M 6:00 PM – 8:50 PM
In this course we will study the history of American visual culture, focusing primarily on the 19th century. Among other topics, we will explore technological innovations, the rise of mass entertainment spectacles, the growing sophistication of print culture, the impact of advertising, and the increasing importance of appearance in everyday life. Students will not only learn how to identify different visual media (and why discerning them is important), but also will come to better understand how visual culture operates as a language. By “reading” various images and placing them into larger historical contexts, the class will come to better see the impact of visual images at the time. As important, students will become familiar with how to use visual culture as primary evidence in historical study.
We will interrogate many things during the semester, including the concept of visual culture itself. What, exactly, is visual culture and why are historians only now turning to images as important source material? What are the promises and limitations of using images as historical evidence? We will consider many different theories, including those devoted to semiotics, simulation and imitation, and visual perception. “Observing the Interior of the Eye,” Popular Science Monthly, Oct. 1, 1876.
READINGS IN US HISTORY, 1820 – 1890
T 6:00 PM – 8:50 PM
This course offers an extensive introduction to the primary political, economic, social, and cultural developments in United States History from 1820 to 1898.
READINGS IN RACE AND ETHNICITY
TH 6:00 PM – 8:50 PM
This course takes a comparative approach to examining the complex history of racial and ethnic difference in the Americas, from the sixteenth through the twenty-first century. Focusing on academic interpretations of race and ethnicity as well as some primary-source texts – so that we experience the language, imagery, and animating questions surrounding race and difference across different eras and regions – we will explore the following themes and problems:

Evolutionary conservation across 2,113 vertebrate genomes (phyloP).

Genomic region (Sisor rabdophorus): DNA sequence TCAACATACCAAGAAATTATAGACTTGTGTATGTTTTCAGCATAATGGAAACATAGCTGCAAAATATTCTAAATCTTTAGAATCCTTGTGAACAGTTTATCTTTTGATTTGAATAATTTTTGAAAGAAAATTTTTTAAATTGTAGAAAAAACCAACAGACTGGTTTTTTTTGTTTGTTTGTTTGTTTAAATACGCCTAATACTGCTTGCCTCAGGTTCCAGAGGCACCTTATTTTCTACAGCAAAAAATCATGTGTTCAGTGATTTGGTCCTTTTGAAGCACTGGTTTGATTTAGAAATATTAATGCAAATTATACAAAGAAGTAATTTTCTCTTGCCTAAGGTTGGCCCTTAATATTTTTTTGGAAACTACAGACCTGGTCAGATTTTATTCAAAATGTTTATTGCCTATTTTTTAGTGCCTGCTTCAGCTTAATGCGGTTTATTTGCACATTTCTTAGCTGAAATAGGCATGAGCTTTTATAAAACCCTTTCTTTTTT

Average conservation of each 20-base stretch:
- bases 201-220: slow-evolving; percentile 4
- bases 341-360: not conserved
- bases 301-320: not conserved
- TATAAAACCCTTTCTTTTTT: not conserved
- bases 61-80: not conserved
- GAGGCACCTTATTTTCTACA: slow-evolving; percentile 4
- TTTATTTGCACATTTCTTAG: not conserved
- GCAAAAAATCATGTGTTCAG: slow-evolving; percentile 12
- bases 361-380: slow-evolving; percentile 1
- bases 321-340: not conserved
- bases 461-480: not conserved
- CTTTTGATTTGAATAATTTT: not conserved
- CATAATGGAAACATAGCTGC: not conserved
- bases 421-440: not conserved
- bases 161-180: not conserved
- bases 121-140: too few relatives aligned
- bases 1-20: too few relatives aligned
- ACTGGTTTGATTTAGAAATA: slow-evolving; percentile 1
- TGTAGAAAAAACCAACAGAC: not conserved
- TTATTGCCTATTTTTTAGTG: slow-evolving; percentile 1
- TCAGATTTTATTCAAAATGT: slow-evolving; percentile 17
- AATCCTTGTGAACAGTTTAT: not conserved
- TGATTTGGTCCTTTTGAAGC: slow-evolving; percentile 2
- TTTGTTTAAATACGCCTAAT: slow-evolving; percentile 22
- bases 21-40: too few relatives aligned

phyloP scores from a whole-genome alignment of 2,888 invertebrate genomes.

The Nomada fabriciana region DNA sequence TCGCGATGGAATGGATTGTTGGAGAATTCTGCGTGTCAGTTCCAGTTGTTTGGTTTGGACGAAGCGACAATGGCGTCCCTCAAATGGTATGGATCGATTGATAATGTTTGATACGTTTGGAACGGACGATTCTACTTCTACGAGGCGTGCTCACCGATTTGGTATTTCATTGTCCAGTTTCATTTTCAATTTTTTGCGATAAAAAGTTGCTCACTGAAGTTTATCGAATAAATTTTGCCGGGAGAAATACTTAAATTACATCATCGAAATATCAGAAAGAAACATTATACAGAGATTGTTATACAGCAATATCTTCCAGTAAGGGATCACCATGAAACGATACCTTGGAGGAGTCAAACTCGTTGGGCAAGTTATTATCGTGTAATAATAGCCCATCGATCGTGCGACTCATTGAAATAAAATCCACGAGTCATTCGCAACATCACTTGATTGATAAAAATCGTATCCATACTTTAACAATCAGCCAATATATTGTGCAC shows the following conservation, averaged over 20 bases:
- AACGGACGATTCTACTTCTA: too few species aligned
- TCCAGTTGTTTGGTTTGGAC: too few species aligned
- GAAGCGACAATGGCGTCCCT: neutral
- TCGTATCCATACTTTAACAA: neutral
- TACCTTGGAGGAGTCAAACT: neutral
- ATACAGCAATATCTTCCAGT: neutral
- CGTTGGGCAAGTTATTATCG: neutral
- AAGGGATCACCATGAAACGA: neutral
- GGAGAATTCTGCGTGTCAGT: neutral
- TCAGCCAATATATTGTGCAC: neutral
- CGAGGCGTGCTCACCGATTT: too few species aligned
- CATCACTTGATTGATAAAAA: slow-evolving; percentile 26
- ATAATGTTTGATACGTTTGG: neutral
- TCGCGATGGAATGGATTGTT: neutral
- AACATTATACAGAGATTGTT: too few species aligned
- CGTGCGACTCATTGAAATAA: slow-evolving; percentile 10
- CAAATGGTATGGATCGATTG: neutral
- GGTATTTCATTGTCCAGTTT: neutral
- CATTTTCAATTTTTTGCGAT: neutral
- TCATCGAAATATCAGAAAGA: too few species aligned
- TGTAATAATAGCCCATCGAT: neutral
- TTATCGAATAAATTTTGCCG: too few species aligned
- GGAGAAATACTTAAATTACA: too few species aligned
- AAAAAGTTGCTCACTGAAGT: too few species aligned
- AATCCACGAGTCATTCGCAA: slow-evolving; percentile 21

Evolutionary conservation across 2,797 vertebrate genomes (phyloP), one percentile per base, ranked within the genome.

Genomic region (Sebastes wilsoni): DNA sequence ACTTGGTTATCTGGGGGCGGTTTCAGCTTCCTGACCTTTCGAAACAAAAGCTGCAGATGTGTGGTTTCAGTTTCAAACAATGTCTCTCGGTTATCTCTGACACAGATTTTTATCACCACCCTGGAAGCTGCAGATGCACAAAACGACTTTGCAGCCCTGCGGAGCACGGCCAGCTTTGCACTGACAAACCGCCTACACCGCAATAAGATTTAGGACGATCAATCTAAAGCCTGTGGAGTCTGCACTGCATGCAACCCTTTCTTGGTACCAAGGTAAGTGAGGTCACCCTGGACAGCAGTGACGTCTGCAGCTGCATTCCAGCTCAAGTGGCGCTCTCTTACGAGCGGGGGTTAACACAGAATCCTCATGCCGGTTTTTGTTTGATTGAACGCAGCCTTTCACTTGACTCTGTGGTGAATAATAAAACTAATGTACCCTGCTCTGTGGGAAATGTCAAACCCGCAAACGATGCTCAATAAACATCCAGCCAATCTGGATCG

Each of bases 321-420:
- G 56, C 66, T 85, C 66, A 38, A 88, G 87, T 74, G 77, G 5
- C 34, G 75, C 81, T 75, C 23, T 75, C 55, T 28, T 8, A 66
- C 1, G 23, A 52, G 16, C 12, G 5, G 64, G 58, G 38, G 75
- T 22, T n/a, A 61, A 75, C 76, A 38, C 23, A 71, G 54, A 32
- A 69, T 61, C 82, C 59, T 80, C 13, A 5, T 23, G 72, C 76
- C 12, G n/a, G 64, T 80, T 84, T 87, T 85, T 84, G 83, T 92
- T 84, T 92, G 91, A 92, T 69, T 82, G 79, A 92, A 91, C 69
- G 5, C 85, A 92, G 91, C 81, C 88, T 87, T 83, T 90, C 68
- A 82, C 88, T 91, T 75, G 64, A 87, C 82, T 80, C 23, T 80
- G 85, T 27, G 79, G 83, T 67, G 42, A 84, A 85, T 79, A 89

- How “race” and “ethnicity” have operated as social categories throughout the history of the Americas, and how those categories have worked differently in different regions over time.
- How constructions and descriptions of physiological and cultural difference around
the Americas have changed over time
- How hierarchies of race and ethnicity have shaped political, economic, and social outcome across the Americas over time
- How the experiences of difference defined by physical and cultural markers of descent (“race” and “ethnicity”) have varied across time and place in the history of the America
RESEARCH IN AFRICAN AMERICAN HISTORY
W 6:00 PM – 8:50 PM
This is a research seminar in African American History. It follows the Fall 2021 readings course in African American History from 1877 to present.
PUBLIC HISTORY PRACTICUM
In collaboration with an on-campus center engaged in public humanities, each student will devise and carry out a project that builds knowledge and skills needed for independent historical consulting. This is an individualized experience, by arrangement. Students who intend to enroll should contact Professor Mires immediately to begin a discussion of project proposals.
GRADUATE INDEPENDENT STUDY
56:512:698:01 & 02
Independent reading under the direction of a member of the department.
Supervised work experience in a public history office or private institutional setting, involving project work for one semester or a summer.